Tuesday, June 24, 2014

Christmas in Midsummer for TBAS Library

The Tampa Book Arts Studio Library Collections received an unexpected summertime visit from Santa Claus as donor Lee J. Harrer brought in some special vintage gifts that complement and showcase the antique printing blocks in our Les Feller Family Collections.  Lee is extending the Harrer Collection of Books about Books to include original editions published by Donohue & Co.  of Chicago that are printed from the antique blocks that were rescued and preserved by Les Feller, who discovered them in the vaults of the Chicago printer. They are now a treasured part of the TBAS Feller Family Collections. (See our post about a title, Jolly Jingles, discovered early on in the Collection.)

This color cover is from the Santa Claus Big Picture Book published by Donohue about one hundred years ago. The Feller Collection blocks include many sets of four-color separations, along with some engravings intended to be printed in a single color.  The Studio plans to produce limited-edition prints from the original blocks and will be making them available in portfolio sets as a fundraising activity.  Meantime, we look forward to being inspired by antique examples of the original printings, thanks to Lee’s book-collecting skills and generosity.

If you happen to have original children’s books from Donohue and Company that you would like to contribute to the library, please contact us at

Friday, June 13, 2014

23 Students Take Letterpress Printing and Publishing Course

THE TAMPA BOOK ARTS STUDIO WAS FILLED TO OVERFLOWING this Spring with twenty-three University of Tampa students enrolled in a course entitled “Printing, Publishing & Book Arts.” The course was taught by University of Tampa faculty members Richard Mathews, director of the studio and a professor of English and Writing, and Kendra Frorup, a sculptor and mixed media artist and a professor of Art, assisted by the TBAS Letterpress Coordinator Carl Mario Nudi and Studio Associate Joshua Steward. The class met every Monday, Wednesday, and Friday during the 14-week semester.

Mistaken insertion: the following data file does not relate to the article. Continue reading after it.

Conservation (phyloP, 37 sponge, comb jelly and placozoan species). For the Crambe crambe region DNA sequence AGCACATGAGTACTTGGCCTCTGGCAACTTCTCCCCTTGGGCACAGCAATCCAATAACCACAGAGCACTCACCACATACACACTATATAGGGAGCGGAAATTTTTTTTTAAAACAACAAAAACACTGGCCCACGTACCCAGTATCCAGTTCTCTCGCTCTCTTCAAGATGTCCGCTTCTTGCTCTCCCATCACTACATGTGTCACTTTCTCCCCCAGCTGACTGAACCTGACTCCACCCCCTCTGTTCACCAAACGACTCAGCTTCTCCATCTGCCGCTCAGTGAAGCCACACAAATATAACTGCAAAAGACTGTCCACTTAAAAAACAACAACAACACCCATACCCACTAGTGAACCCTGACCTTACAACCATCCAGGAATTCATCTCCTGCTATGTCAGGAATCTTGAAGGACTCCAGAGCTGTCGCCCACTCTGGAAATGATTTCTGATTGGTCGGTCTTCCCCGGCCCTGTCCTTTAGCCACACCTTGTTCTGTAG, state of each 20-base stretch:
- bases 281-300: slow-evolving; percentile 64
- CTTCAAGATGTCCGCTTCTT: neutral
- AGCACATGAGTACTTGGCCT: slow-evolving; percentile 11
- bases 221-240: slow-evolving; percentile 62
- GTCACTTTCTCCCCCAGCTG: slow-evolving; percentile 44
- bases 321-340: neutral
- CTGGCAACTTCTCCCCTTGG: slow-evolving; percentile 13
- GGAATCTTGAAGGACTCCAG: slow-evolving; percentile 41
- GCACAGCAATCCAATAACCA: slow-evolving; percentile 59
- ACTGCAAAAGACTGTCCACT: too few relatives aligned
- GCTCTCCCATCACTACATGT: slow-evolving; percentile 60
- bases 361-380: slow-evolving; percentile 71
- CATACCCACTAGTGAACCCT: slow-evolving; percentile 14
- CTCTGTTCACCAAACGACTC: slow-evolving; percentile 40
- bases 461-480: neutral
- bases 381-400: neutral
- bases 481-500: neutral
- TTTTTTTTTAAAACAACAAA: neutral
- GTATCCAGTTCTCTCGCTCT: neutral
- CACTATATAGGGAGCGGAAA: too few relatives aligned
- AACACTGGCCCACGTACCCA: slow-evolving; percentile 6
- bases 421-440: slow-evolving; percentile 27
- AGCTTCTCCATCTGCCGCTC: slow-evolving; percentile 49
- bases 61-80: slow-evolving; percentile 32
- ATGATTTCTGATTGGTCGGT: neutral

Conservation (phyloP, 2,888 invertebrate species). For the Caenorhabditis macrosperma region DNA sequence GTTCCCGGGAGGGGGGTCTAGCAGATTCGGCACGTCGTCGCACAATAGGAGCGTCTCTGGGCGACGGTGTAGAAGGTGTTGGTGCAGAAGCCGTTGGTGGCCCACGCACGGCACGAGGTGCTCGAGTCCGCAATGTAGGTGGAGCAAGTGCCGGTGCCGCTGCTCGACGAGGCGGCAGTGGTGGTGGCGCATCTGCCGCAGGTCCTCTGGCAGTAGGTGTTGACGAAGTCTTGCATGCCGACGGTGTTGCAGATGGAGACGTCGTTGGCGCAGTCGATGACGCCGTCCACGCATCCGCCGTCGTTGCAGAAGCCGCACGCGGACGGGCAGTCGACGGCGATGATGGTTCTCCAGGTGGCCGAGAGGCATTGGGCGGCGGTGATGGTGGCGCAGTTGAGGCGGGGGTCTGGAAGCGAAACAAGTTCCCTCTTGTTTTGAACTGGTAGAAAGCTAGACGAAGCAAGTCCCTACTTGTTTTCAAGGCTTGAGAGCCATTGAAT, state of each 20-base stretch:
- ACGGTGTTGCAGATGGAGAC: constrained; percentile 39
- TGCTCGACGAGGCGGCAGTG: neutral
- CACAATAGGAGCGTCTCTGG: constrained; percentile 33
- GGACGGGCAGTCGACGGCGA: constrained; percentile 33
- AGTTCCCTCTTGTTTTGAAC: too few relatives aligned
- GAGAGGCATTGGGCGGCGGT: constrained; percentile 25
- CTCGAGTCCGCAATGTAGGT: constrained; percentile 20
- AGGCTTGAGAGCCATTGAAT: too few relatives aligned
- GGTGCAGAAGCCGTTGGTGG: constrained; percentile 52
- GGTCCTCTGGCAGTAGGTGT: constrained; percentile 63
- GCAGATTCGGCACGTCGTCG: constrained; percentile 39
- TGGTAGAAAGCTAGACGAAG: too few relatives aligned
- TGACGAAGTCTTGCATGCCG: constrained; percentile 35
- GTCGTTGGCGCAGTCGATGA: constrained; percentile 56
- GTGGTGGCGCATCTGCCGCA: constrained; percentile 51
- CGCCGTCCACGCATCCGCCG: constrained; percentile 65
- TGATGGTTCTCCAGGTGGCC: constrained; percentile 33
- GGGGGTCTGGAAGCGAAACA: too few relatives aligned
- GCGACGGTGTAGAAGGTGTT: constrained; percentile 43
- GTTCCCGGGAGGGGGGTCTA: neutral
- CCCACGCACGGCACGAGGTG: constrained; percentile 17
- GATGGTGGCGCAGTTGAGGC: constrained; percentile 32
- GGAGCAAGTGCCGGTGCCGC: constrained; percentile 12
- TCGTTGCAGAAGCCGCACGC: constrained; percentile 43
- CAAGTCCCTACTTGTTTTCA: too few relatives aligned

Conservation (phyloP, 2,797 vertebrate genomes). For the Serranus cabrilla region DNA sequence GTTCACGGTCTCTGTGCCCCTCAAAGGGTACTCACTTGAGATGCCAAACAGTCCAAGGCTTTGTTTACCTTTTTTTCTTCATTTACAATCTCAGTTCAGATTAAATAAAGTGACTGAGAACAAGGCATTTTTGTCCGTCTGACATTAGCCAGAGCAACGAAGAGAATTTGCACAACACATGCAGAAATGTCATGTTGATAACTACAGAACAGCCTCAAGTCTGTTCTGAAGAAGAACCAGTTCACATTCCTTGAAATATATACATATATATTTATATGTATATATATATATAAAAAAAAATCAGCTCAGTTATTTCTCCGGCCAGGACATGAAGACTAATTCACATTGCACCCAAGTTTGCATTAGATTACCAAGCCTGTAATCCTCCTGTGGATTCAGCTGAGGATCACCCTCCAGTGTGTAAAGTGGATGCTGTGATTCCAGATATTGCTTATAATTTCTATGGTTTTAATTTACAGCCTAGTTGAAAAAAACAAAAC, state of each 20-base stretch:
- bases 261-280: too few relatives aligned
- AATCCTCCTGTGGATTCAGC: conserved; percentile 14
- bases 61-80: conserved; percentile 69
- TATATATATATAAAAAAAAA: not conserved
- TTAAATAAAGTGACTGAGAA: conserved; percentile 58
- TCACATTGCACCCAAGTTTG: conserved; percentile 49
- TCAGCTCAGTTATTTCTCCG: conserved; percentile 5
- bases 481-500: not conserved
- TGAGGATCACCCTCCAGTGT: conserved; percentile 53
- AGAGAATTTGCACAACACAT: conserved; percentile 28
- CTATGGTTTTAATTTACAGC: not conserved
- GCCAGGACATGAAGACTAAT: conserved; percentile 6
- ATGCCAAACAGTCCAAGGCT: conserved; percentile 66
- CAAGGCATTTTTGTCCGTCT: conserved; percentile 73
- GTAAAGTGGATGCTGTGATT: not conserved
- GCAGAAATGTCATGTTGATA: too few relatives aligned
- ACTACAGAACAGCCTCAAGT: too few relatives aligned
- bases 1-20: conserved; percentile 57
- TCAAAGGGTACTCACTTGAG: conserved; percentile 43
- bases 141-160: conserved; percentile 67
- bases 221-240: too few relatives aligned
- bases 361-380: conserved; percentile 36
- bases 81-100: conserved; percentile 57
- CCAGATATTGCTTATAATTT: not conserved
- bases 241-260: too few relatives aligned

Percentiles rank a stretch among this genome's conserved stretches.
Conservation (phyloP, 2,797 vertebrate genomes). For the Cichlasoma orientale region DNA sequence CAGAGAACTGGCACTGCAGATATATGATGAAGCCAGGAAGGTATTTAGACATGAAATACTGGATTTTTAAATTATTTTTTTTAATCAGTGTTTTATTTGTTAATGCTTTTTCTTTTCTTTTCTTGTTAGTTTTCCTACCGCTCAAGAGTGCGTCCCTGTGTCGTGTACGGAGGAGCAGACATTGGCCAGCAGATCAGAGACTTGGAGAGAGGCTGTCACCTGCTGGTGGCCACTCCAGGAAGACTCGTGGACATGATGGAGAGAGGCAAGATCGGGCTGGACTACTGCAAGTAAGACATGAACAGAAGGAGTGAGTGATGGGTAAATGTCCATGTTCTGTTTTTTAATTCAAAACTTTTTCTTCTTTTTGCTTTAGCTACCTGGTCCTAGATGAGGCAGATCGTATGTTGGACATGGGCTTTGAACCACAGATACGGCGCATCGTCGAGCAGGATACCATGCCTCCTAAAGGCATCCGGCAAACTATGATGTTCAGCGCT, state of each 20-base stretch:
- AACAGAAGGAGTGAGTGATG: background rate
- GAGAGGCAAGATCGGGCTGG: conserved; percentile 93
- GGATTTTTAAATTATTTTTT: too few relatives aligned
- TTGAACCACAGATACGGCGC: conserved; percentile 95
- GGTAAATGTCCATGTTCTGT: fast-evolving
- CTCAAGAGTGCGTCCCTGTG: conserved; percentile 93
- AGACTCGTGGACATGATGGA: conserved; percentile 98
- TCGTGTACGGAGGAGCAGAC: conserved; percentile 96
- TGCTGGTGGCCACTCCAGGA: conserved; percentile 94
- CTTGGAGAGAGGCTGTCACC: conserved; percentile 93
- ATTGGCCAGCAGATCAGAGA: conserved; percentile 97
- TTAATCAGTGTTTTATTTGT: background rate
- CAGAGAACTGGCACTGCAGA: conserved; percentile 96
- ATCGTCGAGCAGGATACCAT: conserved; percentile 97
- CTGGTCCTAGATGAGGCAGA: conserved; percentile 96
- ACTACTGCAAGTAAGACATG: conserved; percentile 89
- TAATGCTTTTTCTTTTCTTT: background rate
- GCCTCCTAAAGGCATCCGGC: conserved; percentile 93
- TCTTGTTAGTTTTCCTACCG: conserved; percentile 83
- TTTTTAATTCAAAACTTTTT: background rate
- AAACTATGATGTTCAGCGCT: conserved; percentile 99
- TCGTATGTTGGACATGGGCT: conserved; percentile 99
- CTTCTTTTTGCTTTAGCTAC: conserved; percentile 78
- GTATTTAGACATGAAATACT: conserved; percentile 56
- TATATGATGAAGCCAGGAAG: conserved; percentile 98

Students surveyed the history of printing and publishing from incunabula to contemporary artists’ books.  They studied type design and typography from historical and digital angles, and they explored hands-on aspects of letterpress printing.

Nearly every available surface in the studio was utilized while students learned typesetting by hand from the California job case. As they became more familiar with the types available to them, they designed and printed limited edition postcards, larger broadsides with two or more colors, and they planned and completed a variety of individual projects. Most of the students also learned to set and cast lines of type on the Ludlow Typograph, which gave them an even broader selection of type styles and sizes than those found in the cases of vintage foundry types in the studio.  

Frorup instructed students throughout the semester in the making of paper and showed them techniques for producing decorative paste papers and marbled papers. She also taught the students several binding techniques and worked individually with them to help them master different stitches and book forms. Everyone completed at least one binding exercise employing the pamphlet stitch and another using a stab binding.

They also gained experience and confidence in using the array of letterpress equipment in the studio, from composing sticks to galleys to furniture and quoins.  They all completed limited edition letterpress runs using our Vandercook presses—a Model 4 and Model 219AB. They took on the responsibility of printing the work they designed, which involved setting, proofing, and correcting their type, preparing and locking-up forms, and registering their sheets.

The last weeks of the course became a time for experimentation with different materials and with the traditional forms of printing. A few tackled split fountain (or “rainbow roll”) printing, others tried their hand at carving wood or linoleum blocks, monotype printing, collography, screen printing, hand-tinting, and even wood working. The students’ final projects were varied. Many included binding as well as printing, and some created chapbooks of poetry, stories, or essays. The course concluded with a session for the students to show and comment on the work they had done—and to collect all of the letterpress postcards into a die-cut and letterpress-printed portfolio packet designed to hold a complete class set (shown in slideshow below).

Click on photos within the slideshows to see larger versions

Special thanks to Jennifer Deg and Jack Whitaker for additional photographs